This state of affairs became even more precarious when institutions had to draw the line between keeping students' privacy safe and keeping the community informed. In terms of transparency, parents and students have claimed that schools weren't doing enough to disclose the status of infected students. For example, a student who had been consistently attending class may have just disappeared one day. Unknown to other students and staff, this student had been infected with COVID-19. Had there been a proper protocol in place, students sitting adjacent to the infected student would ideally also get tested. However, in this example, since no disclosures were made, those students were not informed. In response to backlash by parents or members of the public, some schools have suggested that their hands are tied by restrictive laws that prevent them from disclosing such student information.
What Are the Options for Schools?
As discussed above, according to FERPA, schools must obtain consent from a parent or an eligible student, unless an exception applies. Amid the COVID-19 pandemic, the ongoing emergency exception to FERPA may apply. According to this exception, if a school discovers an imminent, real threat to the health and safety of a student or other individuals in the institution, and that personal information is needed to protect the health and safety of these individuals, the school has the right to disclose that information to the authorities or appropriate individuals without advance consent. The school is ultimately the one to make this judgment call in determining when and whether to disclose any personal information. If it decides to do so, this is done on a case-by-case basis.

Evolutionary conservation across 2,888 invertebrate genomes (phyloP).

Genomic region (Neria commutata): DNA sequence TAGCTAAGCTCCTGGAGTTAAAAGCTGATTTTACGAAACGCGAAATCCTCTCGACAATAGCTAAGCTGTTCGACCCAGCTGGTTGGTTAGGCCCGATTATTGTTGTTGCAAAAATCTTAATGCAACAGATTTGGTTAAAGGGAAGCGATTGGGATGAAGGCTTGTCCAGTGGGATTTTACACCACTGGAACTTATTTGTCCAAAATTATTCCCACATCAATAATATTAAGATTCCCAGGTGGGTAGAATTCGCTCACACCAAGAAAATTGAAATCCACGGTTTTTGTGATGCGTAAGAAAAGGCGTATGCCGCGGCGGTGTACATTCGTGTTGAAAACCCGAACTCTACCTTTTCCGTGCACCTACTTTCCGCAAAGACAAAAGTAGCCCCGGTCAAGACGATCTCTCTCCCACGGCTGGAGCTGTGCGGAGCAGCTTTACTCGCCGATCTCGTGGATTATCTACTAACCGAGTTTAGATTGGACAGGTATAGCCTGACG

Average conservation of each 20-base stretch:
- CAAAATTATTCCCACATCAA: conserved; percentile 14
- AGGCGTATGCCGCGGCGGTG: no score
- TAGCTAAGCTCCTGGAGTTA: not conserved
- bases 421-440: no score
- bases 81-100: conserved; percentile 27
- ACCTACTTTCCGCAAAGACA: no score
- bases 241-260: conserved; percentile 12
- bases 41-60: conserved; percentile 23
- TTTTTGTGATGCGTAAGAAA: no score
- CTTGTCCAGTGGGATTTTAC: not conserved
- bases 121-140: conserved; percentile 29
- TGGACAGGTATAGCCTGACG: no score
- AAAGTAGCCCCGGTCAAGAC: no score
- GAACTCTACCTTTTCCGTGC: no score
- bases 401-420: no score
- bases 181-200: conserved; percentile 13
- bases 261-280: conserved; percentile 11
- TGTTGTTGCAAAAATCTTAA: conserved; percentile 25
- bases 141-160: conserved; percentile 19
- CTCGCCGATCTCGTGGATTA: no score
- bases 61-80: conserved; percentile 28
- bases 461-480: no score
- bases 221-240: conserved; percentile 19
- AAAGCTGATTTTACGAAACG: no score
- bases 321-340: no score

Additionally, this evaluation is done by taking account of all of the circumstances related to the threat. Prior to disclosing any student's personal information, school officials ought to ask whether disclosure is necessary and whether they can disclose the true minimum level of information required to tackle the issue. Considering the complex, evolving nature of COVID-19, this continues to be confusing and difficult to do. Perhaps this is why school administrators are so hesitant to stray from strict compliance to FERPA.
Under some special circumstances, a school can disclose the personal information of a particular student. This is done so others can choose to self-quarantine. The school can choose to obtain the student's consent or that of the student's parent in order to release that information.
There is no doubt that educators and students alike have cause for concern and may not quite understand the full consequences of the pandemic. The lack of transparency and the newness of the pandemic have left educators scrambling to meet privacy concerns. Educators may not fully understand the underlying privacy rules at play when it comes to a full-blown pandemic. While this is somewhat understandable, it is unfortunate. As we are just now beginning to come out of the fog of the initial onset of COVID-19, we are better able to address some of these concerns.
One worthwhile exercise is to verify a school's policies and procedures to ensure that the school is releasing all possible pandemic-related information that doesn't personally identify students. All in all, schools need to adopt non-intrusive measures to screen students while keeping parents, students, and administrators well informed.
Not only should schools be equipped to warn parents, students, and communities of incidences and outbreaks of COVID-19 at this stage, but schools should be prepared for similar health compromising breaches in the future.